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The son of Agenor, king of Phœnicia, and of Telephassa. His sister Europa being carried off by Zeus, Cadmus, with his brothers Phoenix and Cilix, was sent out with the command to look for her, and not to return without her. In the course of his wanderings he came to Thrace. Here his mother, who had accompanied him so far, breathed her last; and Cadmus applied for counsel to the Delphic oracle. He was advised not to seek his sister any more, but to follow a cow which would meet him, and found a city on the spot where she should lie down. The cow met him in Phocis, and led him into Boeotia. He was intending to sacrifice the cow, and had sent his companions to a neighbouring spring to bring the necessary water, when they were all slain by a serpent, the offspring of Ares and the Erinys Tisiphoné, that guarded the spring. After a severe struggle, Cadmus destroyed the dragon, and at the command of Athené sowed its teeth over the neighbouring ground. A host of armed men sprang up, who immediately fought and slew each other, all except five. The survivors, who were called Spartoi, “sown,” helped Cadmus to build the Cadmea, or the stronghold of what was afterwards Thebes, which bore his name. They were the ancestors of the Theban aristocracy; and one of them, Echion, “the serpent's son,” became the husband of Cadmus's daughter, Agavé. Cadmus did atonement to Ares for eight years for the slaughter of the dragon. Then Zeus gave him to wife Harmonia, the daughter of Ares and Aphrodité, who bore him a son, Polydorus, and four daughters, Autonoé, Ino, Agavé, and Semelé. (See Harmonia; Semelé.) Crushed by the terrible doom which weighed upon his home, he afterwards sought retirement among the Euchelii in Illyria, a country which he named after his son Illyrius, who was born there. He resigned the kingdom to Illyrius; and then he and his wife Harmonia were changed into serpents, and carried by Zeus to Elysium.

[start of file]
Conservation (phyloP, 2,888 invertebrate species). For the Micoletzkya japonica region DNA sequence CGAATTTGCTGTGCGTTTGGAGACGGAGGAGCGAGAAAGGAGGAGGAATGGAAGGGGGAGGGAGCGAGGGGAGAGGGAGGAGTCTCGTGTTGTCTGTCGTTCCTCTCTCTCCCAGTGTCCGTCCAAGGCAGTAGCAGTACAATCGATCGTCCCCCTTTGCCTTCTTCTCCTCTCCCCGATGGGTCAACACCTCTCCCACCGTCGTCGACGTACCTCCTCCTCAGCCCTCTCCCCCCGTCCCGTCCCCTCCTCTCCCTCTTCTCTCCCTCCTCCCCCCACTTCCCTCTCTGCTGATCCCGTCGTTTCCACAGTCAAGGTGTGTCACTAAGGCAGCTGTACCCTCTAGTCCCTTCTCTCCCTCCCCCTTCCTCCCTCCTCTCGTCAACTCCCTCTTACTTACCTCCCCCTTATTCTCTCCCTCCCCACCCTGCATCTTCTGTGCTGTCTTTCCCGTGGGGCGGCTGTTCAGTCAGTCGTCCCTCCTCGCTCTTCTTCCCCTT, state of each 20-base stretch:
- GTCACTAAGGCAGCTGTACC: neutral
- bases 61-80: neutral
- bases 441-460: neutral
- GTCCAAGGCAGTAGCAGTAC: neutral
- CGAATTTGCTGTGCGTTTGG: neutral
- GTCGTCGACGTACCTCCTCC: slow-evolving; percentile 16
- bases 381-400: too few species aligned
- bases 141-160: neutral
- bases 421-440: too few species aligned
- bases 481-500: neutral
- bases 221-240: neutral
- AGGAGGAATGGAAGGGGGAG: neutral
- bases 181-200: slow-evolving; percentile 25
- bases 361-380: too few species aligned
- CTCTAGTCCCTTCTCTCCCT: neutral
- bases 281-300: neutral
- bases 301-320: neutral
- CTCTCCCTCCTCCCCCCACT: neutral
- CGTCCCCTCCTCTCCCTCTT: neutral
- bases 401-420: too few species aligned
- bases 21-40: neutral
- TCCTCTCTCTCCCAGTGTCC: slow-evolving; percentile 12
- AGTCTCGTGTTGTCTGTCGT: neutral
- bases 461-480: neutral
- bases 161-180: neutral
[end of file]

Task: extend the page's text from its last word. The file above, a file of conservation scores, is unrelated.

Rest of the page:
The ancient tradition was that Cadmus brought sixteen letters from Phœnicia to Greece, to which Palamedes added subsequently four more, θ, ξ, φ, χ, and Simonides, at a still later period, four others, ζ, η, ψ, ω. The traditional alphabet of Cadmus is supposed to have been the following: Α, Β, Γ, Δ, Ε, Φ, Ι, Κ, Λ, Μ, Ν, Ο, Π, Ρ, Σ, Τ, and the names were, Ἄλφα, Βῆτα, Γάμμα, Δέλτα, Εἶ, Φαῦ, Ἰῶτα, Κάππα, Λάμβδα, Μῦ, Νῦ, Οῦ, Πῖ, Ῥῶ, Ζίγμα, Ταῦ. The explanation which has just been given to the myth of Cadmus, and its connection with the Pelasgi, have an important bearing on the question relative to the existence of an early Pelasgic alphabet in Greece. See Alphabet; Pelasgi.


A native of Miletus, who flourished about B.C. 520. Pliny (Pliny H. N. vii. 56) calls him the most ancient of the logographi. In another passage he makes him to have been the first prosewriter, though elsewhere he attributes this to Pherecydes. According to a remark of Isocrates (in his discourse Περὶ Ἀντιδόσεως), Cadmus was the first that bore the title of σοφιστής, by which appellation was then meant an eloquent man. He wrote on the antiquities of his native city. His work was abridged by Bion of Proconnesus. See Logographi.

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